In 2013, Public Protection in the City of Cardiff Council conducted a first of its kind study to help raise awareness of Cryptosporidium risks in all 22 Welsh Local Authorities. The aim was to gather information and assess the management of Cryptosporidium in swimming pools, for the purpose of raising standards in swimming pools and reducing the risk of Cryptosporidium outbreaks associated with swimming pools.
STA has used the data gathered to create its first infographic, with the aim of highlighting the key critical areas, and creating a new approach to auditing a pool’s operation and the possession of pool plant qualifications across the UK.
Robbie Phillips, STA’s Senior Pool Plant Tutor, who advised on the project and held Pool Plant workshops for the Welsh Environmental Health Practitioners, said: “This report should be a major wake up call for the industry. The results are indicative of the whole UK, not just Wales, and serve to illustrate that by investing in training we can effectively manage Cryptosporidium in Swimming Pools.”
“We applaud the project team which comprised of officers from Cardiff, Newport and Pembrokeshire for proactively raising awareness of this important issue via this detailed 2-year study and report. It has raised much-needed awareness of the importance of training, and already, STA has seen a significant rise in the number of Pool Plant Operator and Pool Water Testing qualifications being awarded as a result.”
- The result of the industry’s first study into the management of cryptosporidium in swimming pools raises questions on fundamental pool plant procedures, particularly in the holiday park sector, and gives evidence to show the importance of training.
- In 2013, Public Protection in the City of Cardiff Council conducted the study with the objective of raising standards in swimming pools and reducing the risk of Cryptosporidium outbreaks associated with swimming pools.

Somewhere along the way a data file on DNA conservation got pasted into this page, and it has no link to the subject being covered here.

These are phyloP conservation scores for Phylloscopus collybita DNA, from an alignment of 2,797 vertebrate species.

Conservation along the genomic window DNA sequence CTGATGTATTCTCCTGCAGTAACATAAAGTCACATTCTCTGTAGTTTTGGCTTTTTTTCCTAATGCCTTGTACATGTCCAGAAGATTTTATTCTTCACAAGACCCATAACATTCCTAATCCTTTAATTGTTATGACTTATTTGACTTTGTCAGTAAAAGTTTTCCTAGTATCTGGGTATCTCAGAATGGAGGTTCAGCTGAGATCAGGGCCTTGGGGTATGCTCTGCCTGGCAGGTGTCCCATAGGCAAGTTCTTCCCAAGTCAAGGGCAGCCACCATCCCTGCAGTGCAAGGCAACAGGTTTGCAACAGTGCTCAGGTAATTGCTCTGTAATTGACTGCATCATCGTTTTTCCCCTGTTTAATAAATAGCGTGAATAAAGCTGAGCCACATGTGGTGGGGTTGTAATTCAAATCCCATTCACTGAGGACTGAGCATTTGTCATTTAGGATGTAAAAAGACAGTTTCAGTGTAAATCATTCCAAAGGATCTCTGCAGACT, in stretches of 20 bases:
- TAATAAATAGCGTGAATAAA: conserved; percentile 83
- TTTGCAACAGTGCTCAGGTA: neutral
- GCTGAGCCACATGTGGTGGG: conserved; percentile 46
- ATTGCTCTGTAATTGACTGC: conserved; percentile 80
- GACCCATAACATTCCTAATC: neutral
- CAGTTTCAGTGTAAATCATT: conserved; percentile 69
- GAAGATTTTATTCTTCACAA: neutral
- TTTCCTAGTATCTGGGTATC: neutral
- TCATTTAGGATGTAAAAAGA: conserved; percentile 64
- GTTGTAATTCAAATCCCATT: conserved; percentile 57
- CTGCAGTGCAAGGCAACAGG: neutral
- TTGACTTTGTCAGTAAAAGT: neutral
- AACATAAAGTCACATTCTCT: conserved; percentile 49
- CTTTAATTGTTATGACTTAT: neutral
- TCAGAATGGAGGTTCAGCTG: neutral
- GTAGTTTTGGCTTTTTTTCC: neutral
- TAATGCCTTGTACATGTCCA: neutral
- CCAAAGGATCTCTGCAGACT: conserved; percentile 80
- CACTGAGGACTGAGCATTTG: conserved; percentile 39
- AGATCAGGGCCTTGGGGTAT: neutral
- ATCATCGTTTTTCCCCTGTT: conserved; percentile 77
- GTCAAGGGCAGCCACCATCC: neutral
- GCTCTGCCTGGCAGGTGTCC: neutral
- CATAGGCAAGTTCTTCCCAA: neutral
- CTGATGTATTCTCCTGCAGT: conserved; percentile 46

- The study was led by a group of Environmental Health Practitioners (EHPs) from Cardiff, Newport and Pembrokeshire and involved participation from all 22 local authorities in Wales between May 2013 and February 2014.
- STA, as the lead awarding body for pool plant management, assisted in the pro-forma questionnaire, training and assisting the EHPs.
- STA state the findings from the research are indicative of the whole UK, not just Wales, and have raised much-needed awareness; proving the importance of training in effectively managing Cryptosporidium in Swimming Pools.
- STA confirm they have seen a significant rise in the number of Pool Plant Operator and Pool Water Testing qualifications being awarded as a result of the research.
Since 2001, swimming pools have been the most common setting for outbreaks of waterborne infectious intestinal disease in England and Wales, with Cryptosporidium being the leading cause. In response the Public Protection team at the City of Cardiff Council conducted a first of its kind study in 2013 to help raise awareness with pool operators; assess management of Cryptosporidium in swimming pools across Wales; and to gather information about swimming facilities which can be utilised in the event of an outbreak.
Phase 1 involved the development and application of health promotional information. Phase 2 involved undertaking the pool visits and analysing the results.
All 22 local authorities in Wales participated in the study; this included commercial pools under local authority health and safety enforcement, and pools run by local authorities and health boards. Announced visits were made by EHPs to a standard protocol. The protocol considered all areas of pool management and operations that are critical to the effective prevention and control of Cryptosporidium.
To ensure consistency in approach, all officers undertaking the visits had previously attended a training workshop run by STA’s senior pool plant expert, Robbie Phillips, who comments here on the key findings from the report.
At the time of the study a total of 522 pools were reported to be in operation in Wales, and of these 426 were visited (82%).
Performance & Confidence in Management Rating of Pool Operators
- 19 (4.5%) pools were found to be in unacceptable or unsatisfactory
- 215 (46.5%) were satisfactory (had minor shortcomings or were ‘patchy’)
- 208 (49%) were found to be of a high or good standard
Water Flow Process and Schematics
Robbie explains that a schematic diagram forms a fundamental part of effective pool water management; they are needed to support and demonstrate a clear understanding of the specific pool water circulation, filtration and treatment system for the pool in question. A clear concise schematic is a fundamental document as a part of an effective outbreak investigation.
Alarmingly, the study revealed that 257 (60%) of the pools did not have adequate schematic diagrams (see sector breakdown on chart here). Holiday accommodation, including 87 holiday parks were the most common type of business not to have this information.
The Turnover Period